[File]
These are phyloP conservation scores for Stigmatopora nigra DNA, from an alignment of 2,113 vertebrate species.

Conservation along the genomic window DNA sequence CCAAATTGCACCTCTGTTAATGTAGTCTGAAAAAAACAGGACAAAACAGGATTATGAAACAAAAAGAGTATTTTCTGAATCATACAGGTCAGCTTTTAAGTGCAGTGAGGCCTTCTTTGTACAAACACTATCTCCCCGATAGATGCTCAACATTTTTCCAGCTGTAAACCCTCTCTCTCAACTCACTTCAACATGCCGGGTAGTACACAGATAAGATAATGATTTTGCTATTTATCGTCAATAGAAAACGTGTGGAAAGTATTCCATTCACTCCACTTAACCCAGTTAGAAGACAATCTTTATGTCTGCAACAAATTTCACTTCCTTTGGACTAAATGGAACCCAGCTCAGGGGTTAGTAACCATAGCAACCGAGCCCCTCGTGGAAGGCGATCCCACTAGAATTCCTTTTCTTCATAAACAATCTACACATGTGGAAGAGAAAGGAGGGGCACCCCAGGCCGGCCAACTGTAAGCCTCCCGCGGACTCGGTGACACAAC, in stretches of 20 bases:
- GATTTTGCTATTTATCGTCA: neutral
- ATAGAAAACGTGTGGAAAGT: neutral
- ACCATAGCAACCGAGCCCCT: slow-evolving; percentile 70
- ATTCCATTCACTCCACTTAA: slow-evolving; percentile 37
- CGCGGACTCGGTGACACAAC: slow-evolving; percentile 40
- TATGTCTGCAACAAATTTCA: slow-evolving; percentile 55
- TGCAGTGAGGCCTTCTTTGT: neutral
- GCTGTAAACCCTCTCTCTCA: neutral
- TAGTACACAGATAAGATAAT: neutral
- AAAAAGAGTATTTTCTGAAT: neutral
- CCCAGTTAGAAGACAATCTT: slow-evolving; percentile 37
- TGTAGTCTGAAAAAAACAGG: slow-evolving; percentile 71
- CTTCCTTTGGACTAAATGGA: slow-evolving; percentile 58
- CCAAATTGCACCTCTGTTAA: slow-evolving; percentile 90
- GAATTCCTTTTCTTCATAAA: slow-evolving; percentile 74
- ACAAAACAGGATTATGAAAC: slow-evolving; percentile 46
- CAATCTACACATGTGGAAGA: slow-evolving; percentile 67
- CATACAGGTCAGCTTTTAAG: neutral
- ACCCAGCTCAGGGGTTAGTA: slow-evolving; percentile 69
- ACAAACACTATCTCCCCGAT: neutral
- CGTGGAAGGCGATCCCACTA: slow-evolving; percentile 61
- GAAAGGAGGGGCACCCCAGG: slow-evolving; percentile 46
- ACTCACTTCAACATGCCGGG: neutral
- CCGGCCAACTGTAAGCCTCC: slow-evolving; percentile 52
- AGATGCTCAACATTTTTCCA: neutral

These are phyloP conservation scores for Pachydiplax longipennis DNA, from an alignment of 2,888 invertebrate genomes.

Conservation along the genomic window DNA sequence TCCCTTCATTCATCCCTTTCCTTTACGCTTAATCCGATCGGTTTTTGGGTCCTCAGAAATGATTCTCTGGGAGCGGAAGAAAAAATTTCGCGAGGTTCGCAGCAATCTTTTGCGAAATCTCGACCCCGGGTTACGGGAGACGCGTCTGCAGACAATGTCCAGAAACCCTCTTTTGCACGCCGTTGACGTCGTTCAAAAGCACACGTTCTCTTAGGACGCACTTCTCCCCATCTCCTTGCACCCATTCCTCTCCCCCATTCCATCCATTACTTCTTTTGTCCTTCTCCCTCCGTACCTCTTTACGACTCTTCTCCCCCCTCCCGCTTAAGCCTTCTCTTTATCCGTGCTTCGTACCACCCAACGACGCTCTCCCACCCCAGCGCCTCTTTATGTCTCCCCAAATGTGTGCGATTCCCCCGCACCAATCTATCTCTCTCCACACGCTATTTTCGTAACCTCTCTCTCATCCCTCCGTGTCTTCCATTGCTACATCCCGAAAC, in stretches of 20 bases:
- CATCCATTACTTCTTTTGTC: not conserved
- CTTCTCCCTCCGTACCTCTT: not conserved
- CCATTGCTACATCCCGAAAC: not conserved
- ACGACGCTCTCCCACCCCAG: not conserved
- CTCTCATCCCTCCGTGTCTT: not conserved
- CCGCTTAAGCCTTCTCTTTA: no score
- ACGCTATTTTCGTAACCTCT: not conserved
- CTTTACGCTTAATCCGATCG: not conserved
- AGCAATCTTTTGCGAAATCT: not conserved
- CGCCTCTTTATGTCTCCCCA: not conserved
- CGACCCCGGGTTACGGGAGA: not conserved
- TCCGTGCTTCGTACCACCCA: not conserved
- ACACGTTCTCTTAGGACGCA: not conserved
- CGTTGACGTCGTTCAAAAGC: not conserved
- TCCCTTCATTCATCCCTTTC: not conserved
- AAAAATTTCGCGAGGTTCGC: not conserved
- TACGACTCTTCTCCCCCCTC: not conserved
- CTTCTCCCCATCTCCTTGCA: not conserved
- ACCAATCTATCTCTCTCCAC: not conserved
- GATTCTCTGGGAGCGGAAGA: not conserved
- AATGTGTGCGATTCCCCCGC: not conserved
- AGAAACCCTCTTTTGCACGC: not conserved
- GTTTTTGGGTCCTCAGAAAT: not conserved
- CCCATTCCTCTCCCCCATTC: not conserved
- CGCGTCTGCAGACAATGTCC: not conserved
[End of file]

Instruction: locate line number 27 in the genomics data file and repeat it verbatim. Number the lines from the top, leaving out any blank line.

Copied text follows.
- AGATGCTCAACATTTTTCCA: neutral